CWI - Christine Bachoc, Université Bordeaux, and Frank Vallentin, CWI, have found new upper bounds for 'kissing' in higher dimensions. In geometry the kissing number is the maximum number of non-overlapping unit balls that can simultaneously touch a central unit ball. In two dimensions the kissing number is six. This can be seen when euro coins are grouped around one central euro coin (see picture). The kissing number is only known for the dimensions 1, 2, 3, 4, 8 and 24. For the dimensions 5, 6, 7, 9 and 10 Bachoc and Vallentin now found sharper upper bounds. The kissing problem has a rich history. In 1694 Isaac Newton and David Gregory had a famous discussion about the kissing number in three dimensions. Gregory thought thirteen balls could fit while Newton believed the limit was twelve. Only in 1953, Schütte and Van der Waerden proved Newton right.

A team of researchers from the Politecnico di Milano and CEFREIL Labs, led by Stefano Ceri, won the 2006 Semantic Web Services Challenge (SWS), organised by Stanford University. The goal of the SWS Challenge is to develop a common understanding of various technologies intended to facilitate the automation of mediation, choreography and discovery for Web Services using semantic annotations. The challenge required the solution of a Web Service mediation problem and a Web Service discovery problem. The implementation presented by the Italian team was judged the most complete. See:

Fraunhofer-Gesellschaft - Ulrich Trottenberg took over the presidency of the 'Fraunhofer Center of Institutes', Schloss Birlinghoven, on 1st July 2006. The 'center of institutes Schloss Birlinghoven' gathers all research institutes at the Birlinghoven campus. With some 500 scientists, it is the largest center for information technology of the Fraunhofer Gesellschaft. During his presidency Trottenberg intends to make the leading role of the institute center more visible. He is planning to do this by numerous events/meetings for industry, research, politics and the general public.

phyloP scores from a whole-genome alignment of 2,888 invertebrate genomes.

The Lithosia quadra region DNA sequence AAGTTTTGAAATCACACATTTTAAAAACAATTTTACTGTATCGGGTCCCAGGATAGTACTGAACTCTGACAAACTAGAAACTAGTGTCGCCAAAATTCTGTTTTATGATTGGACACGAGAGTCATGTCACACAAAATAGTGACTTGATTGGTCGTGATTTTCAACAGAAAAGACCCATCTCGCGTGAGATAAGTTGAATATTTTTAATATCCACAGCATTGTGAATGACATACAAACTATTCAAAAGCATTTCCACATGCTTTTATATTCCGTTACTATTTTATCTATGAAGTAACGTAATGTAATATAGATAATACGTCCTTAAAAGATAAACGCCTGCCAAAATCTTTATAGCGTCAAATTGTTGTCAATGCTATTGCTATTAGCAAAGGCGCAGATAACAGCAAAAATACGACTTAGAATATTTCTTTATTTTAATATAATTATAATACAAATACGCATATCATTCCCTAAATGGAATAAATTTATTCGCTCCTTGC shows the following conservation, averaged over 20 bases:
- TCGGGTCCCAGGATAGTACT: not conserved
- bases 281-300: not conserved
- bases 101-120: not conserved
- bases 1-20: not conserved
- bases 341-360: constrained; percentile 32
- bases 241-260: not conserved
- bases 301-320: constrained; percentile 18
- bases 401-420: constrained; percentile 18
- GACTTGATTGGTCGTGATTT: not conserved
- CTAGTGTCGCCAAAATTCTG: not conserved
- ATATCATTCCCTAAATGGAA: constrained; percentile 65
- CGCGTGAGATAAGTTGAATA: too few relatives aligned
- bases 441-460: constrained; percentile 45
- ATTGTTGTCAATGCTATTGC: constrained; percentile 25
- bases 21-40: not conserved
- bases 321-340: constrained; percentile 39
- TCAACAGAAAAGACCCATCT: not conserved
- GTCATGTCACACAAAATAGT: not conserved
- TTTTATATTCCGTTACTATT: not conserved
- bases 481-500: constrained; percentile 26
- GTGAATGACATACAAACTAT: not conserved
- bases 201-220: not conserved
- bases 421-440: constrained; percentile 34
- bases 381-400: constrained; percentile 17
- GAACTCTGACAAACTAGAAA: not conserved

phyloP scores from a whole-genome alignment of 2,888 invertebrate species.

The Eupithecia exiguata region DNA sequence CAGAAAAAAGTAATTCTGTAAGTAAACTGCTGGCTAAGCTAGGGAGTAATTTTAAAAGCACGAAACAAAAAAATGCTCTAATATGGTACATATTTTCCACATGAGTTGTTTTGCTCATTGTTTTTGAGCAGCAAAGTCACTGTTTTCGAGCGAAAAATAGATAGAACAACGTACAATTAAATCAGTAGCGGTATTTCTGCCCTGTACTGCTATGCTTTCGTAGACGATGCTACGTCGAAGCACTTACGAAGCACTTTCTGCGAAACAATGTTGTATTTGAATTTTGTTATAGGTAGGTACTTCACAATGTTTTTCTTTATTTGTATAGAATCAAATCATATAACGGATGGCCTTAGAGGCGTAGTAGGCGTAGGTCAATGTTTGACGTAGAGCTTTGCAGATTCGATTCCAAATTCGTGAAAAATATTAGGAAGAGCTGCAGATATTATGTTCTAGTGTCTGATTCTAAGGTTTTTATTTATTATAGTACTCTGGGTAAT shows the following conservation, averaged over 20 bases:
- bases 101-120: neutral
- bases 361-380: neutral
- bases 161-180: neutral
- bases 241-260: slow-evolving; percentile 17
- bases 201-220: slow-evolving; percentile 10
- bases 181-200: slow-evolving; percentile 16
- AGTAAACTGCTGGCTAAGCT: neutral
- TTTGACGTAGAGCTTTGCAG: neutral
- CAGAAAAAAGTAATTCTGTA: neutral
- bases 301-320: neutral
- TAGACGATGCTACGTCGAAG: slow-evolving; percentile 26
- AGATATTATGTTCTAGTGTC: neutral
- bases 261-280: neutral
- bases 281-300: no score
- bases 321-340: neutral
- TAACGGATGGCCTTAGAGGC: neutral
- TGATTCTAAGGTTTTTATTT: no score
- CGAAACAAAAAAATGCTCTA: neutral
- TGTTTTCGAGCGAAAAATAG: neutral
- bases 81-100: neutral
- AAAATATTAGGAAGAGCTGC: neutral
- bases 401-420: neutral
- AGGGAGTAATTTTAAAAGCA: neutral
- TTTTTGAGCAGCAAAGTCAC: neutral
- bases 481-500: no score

ISTI-CNR - Donatella Castelli coordinated the first Digital Library Reference Model workshop in Frascati, near Rome, in June. At the workshop, an invited group of international experts discussed the digital library (DL) model proposed by DELOS, the Network of Excellence on Digital Libraries. Despite the large number of digital library systems in existence, there is so far no clear agreement on what these systems are exactly, nor what basic functionality they should provide. This model is a first attempt at establishing an abstract DL framework, based on a small number of unifying concepts. It seeks to provide a common semantics that can be used across different DL implementations. The workshop aimed at achieving global consensus on this model. In her introductory speech, Patricia Manson, Head of the EC unit for 'Technology-Enhanced Learning & Cultural Heritage' said that she expected that the results of the workshop would impact on the definition of FP7 research priorities and help to initiate the relevant political and operational actions needed to deliver the European Digital Library to European citizens.

Next issue: July 2021
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